Have you ever been at a family gathering where everyone in the group sits and waits for others to get a meal together, the tables set, the chairs assembled, and the food cooked and prepared? There are always those men and women who get out of their chairs and look around to see what needs to be done, and then participate in the activities that make a meal happen. There are others who never look or participate. They seem to feel entitled to the goods and services that others provide and then wonder why they have feelings of helplessness. These two types of thinking separate out the two types of people. Those who are able and willing to do what needs to be done and feel good about themselves, and those who are not able and not willing to participate and wonder why their lives seem to lead nowhere.
People who are in trouble in their relationships or in their personal and professional lives often blame others for their feeling of being a victim. They aren't victims of others, they create their own victim mentality. The remedy is to learn how to think, imagine, explore, experiment, take risks, ask for information, participate and learn how to think in terms of being able and willing to take on life's challenges.
Especially in these times of high conflict, serious problems that seem impossible to solve, feelings of fear, anger, grief, shame, guilt, all generate stress and feelings of hopelessness and helplessness. It is particularly important we not let our emotions take over and become unable to act, or we take actions that are counter-productive.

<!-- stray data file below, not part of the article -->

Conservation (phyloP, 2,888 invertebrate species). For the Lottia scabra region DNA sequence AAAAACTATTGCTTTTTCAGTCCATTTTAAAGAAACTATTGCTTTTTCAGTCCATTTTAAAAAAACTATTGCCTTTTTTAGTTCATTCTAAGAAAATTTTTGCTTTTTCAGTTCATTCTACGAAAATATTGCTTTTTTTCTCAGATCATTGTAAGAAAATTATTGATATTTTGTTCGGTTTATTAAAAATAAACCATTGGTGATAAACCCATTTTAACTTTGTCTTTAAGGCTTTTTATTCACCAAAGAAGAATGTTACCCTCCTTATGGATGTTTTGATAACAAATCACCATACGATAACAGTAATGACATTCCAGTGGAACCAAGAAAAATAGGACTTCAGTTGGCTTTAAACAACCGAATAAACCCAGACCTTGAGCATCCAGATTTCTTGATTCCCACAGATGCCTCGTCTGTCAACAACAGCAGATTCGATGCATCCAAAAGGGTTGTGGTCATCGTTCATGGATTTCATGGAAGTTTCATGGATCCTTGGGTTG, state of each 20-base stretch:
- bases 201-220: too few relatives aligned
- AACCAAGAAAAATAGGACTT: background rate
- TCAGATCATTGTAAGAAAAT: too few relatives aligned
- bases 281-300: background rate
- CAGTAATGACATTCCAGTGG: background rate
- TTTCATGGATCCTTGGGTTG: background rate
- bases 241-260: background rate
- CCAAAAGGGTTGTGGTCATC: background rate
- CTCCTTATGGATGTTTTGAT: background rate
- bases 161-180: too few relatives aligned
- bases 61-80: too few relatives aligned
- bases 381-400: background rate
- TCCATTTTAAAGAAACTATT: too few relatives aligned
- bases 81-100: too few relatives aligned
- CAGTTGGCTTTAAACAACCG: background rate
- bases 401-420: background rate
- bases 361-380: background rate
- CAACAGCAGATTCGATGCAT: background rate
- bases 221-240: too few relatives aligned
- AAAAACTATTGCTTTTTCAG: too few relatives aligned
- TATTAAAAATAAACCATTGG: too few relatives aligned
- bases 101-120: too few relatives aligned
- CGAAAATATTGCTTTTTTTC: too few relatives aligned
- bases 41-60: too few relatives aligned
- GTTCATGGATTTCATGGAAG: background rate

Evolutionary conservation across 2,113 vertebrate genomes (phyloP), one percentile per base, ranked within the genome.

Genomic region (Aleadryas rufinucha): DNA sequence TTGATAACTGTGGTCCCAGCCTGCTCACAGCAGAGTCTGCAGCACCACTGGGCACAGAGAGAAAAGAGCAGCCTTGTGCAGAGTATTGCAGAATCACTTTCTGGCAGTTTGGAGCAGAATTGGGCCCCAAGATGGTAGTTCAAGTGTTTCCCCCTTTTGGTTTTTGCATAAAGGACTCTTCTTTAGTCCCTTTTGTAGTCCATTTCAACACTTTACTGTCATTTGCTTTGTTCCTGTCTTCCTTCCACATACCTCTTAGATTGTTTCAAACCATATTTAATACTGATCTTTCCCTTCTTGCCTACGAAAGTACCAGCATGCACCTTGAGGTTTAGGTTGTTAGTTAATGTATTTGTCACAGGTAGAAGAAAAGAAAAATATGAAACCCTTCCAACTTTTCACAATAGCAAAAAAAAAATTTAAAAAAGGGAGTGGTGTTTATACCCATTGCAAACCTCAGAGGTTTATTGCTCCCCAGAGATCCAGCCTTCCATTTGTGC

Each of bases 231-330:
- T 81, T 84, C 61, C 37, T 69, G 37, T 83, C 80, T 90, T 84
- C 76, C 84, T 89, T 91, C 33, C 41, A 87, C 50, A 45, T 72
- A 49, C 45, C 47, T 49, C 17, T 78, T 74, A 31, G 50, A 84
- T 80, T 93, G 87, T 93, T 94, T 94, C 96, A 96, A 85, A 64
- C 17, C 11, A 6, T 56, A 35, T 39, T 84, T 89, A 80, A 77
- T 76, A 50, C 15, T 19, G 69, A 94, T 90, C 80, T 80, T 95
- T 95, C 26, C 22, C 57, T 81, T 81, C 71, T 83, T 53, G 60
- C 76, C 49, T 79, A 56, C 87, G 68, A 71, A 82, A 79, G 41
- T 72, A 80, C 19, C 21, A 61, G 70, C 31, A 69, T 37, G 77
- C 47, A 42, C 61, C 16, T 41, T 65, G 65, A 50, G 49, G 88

One process that helps to calm one, to be able to focus, to face reality in all its aspects and think in terms of agency, of thinking and doing those things that move toward solutions is meditation. I don't mean the kind of meditations that relies on a Pollyanna notion that time will cure everything or the helpless meditation that assures us that some magical power will come into the picture and take away all our sorrows or godwilldoit,. These not only don't get the job done, they also are the root causes of depression and anxiety.
"pick a particular form of meditation that works for you (a sitting/ breath meditation, a body scan, a walking meditation, a yoga or other body-motion meditation, etc.), and do it at the same time every day."
Another process that helps to reduce stress and anxiety and increase feelings of ability is mindfulness.
The principles of mindfulness, the theory, research and techniques of Dr. Jon Kabat-Zinn, who developed the Mindfulness Based Stress Reduction (MBSR) program at the University of Massachusetts Medical Center, provides the theoretical basis for using this stress reduction technique.
Some mindfulness programs use techniques that I do not agree with and I find depression and anxiety producing because they do not work. I mean the kind that generates faux-strength. It is what I call "Pollyanna mindfulness" in which the "feel good affirmations" attempt to confront serious problems. In order to feel good, one needs to develop the strengths of clear thinking, effective action, determination, initiative and focus.
I used these methods at the boys' ranches, my prison life-skills programs, with my girl's life-skills programs, with Displaced Homemakers, and in my private practice.